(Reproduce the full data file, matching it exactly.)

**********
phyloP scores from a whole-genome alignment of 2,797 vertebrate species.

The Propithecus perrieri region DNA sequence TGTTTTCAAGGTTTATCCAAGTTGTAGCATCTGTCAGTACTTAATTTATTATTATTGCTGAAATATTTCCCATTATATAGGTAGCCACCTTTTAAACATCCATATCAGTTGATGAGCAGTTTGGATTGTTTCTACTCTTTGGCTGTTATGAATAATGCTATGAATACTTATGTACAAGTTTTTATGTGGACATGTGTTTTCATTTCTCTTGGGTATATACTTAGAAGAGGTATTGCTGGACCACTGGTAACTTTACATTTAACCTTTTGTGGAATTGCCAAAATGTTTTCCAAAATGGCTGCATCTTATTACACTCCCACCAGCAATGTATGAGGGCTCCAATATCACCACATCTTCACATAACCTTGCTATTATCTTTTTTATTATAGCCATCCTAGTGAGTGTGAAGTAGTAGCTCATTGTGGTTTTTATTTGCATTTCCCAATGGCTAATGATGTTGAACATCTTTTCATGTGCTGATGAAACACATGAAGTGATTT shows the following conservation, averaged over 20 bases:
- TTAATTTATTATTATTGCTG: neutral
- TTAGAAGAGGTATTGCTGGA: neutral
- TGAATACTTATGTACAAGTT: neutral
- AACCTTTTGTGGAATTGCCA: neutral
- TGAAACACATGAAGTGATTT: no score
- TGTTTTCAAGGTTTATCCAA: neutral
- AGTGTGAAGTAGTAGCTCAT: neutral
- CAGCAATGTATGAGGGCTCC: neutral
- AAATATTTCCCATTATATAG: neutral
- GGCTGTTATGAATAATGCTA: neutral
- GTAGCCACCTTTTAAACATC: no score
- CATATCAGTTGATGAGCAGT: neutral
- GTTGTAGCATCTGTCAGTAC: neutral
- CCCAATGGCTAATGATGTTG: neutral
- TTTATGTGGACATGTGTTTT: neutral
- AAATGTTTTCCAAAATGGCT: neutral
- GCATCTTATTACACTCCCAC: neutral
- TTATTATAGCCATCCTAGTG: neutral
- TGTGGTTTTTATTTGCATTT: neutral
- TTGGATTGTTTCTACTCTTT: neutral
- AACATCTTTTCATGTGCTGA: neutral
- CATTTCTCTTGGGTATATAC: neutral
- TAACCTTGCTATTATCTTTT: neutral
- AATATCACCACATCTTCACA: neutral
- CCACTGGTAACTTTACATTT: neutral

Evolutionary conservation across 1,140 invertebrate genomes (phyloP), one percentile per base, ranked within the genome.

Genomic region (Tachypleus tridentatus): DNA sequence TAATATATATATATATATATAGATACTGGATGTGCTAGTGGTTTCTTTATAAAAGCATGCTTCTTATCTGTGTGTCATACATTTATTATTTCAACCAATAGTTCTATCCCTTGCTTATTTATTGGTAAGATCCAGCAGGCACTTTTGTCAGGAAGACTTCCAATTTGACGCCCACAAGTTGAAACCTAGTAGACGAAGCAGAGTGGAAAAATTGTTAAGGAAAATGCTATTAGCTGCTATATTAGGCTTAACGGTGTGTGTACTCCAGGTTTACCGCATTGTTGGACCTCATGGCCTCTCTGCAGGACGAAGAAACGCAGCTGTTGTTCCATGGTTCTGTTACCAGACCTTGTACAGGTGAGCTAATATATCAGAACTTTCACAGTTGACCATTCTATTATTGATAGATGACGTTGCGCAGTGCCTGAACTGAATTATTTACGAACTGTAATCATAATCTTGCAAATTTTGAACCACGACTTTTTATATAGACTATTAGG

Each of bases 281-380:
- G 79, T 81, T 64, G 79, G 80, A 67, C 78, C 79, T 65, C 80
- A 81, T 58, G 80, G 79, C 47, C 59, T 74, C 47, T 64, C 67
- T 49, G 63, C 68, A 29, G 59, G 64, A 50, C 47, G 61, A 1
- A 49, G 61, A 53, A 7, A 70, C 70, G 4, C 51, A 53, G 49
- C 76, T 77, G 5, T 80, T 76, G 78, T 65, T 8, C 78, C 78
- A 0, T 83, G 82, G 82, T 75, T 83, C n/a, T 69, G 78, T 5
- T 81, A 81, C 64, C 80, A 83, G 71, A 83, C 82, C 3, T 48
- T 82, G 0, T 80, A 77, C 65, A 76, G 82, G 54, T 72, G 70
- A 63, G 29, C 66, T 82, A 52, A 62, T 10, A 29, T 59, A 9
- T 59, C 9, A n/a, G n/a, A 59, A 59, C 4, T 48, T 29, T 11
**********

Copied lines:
phyloP scores from a whole-genome alignment of 2,797 vertebrate species.

The Propithecus perrieri region DNA sequence TGTTTTCAAGGTTTATCCAAGTTGTAGCATCTGTCAGTACTTAATTTATTATTATTGCTGAAATATTTCCCATTATATAGGTAGCCACCTTTTAAACATCCATATCAGTTGATGAGCAGTTTGGATTGTTTCTACTCTTTGGCTGTTATGAATAATGCTATGAATACTTATGTACAAGTTTTTATGTGGACATGTGTTTTCATTTCTCTTGGGTATATACTTAGAAGAGGTATTGCTGGACCACTGGTAACTTTACATTTAACCTTTTGTGGAATTGCCAAAATGTTTTCCAAAATGGCTGCATCTTATTACACTCCCACCAGCAATGTATGAGGGCTCCAATATCACCACATCTTCACATAACCTTGCTATTATCTTTTTTATTATAGCCATCCTAGTGAGTGTGAAGTAGTAGCTCATTGTGGTTTTTATTTGCATTTCCCAATGGCTAATGATGTTGAACATCTTTTCATGTGCTGATGAAACACATGAAGTGATTT shows the following conservation, averaged over 20 bases:
- TTAATTTATTATTATTGCTG: neutral
- TTAGAAGAGGTATTGCTGGA: neutral
- TGAATACTTATGTACAAGTT: neutral
- AACCTTTTGTGGAATTGCCA: neutral
- TGAAACACATGAAGTGATTT: no score
- TGTTTTCAAGGTTTATCCAA: neutral
- AGTGTGAAGTAGTAGCTCAT: neutral
- CAGCAATGTATGAGGGCTCC: neutral
- AAATATTTCCCATTATATAG: neutral
- GGCTGTTATGAATAATGCTA: neutral
- GTAGCCACCTTTTAAACATC: no score
- CATATCAGTTGATGAGCAGT: neutral
- GTTGTAGCATCTGTCAGTAC: neutral
- CCCAATGGCTAATGATGTTG: neutral
- TTTATGTGGACATGTGTTTT: neutral
- AAATGTTTTCCAAAATGGCT: neutral
- GCATCTTATTACACTCCCAC: neutral
- TTATTATAGCCATCCTAGTG: neutral
- TGTGGTTTTTATTTGCATTT: neutral
- TTGGATTGTTTCTACTCTTT: neutral
- AACATCTTTTCATGTGCTGA: neutral
- CATTTCTCTTGGGTATATAC: neutral
- TAACCTTGCTATTATCTTTT: neutral
- AATATCACCACATCTTCACA: neutral
- CCACTGGTAACTTTACATTT: neutral

Evolutionary conservation across 1,140 invertebrate genomes (phyloP), one percentile per base, ranked within the genome.

Genomic region (Tachypleus tridentatus): DNA sequence TAATATATATATATATATATAGATACTGGATGTGCTAGTGGTTTCTTTATAAAAGCATGCTTCTTATCTGTGTGTCATACATTTATTATTTCAACCAATAGTTCTATCCCTTGCTTATTTATTGGTAAGATCCAGCAGGCACTTTTGTCAGGAAGACTTCCAATTTGACGCCCACAAGTTGAAACCTAGTAGACGAAGCAGAGTGGAAAAATTGTTAAGGAAAATGCTATTAGCTGCTATATTAGGCTTAACGGTGTGTGTACTCCAGGTTTACCGCATTGTTGGACCTCATGGCCTCTCTGCAGGACGAAGAAACGCAGCTGTTGTTCCATGGTTCTGTTACCAGACCTTGTACAGGTGAGCTAATATATCAGAACTTTCACAGTTGACCATTCTATTATTGATAGATGACGTTGCGCAGTGCCTGAACTGAATTATTTACGAACTGTAATCATAATCTTGCAAATTTTGAACCACGACTTTTTATATAGACTATTAGG

Each of bases 281-380:
- G 79, T 81, T 64, G 79, G 80, A 67, C 78, C 79, T 65, C 80
- A 81, T 58, G 80, G 79, C 47, C 59, T 74, C 47, T 64, C 67
- T 49, G 63, C 68, A 29, G 59, G 64, A 50, C 47, G 61, A 1
- A 49, G 61, A 53, A 7, A 70, C 70, G 4, C 51, A 53, G 49
- C 76, T 77, G 5, T 80, T 76, G 78, T 65, T 8, C 78, C 78
- A 0, T 83, G 82, G 82, T 75, T 83, C n/a, T 69, G 78, T 5
- T 81, A 81, C 64, C 80, A 83, G 71, A 83, C 82, C 3, T 48
- T 82, G 0, T 80, A 77, C 65, A 76, G 82, G 54, T 72, G 70
- A 63, G 29, C 66, T 82, A 52, A 62, T 10, A 29, T 59, A 9
- T 59, C 9, A n/a, G n/a, A 59, A 59, C 4, T 48, T 29, T 11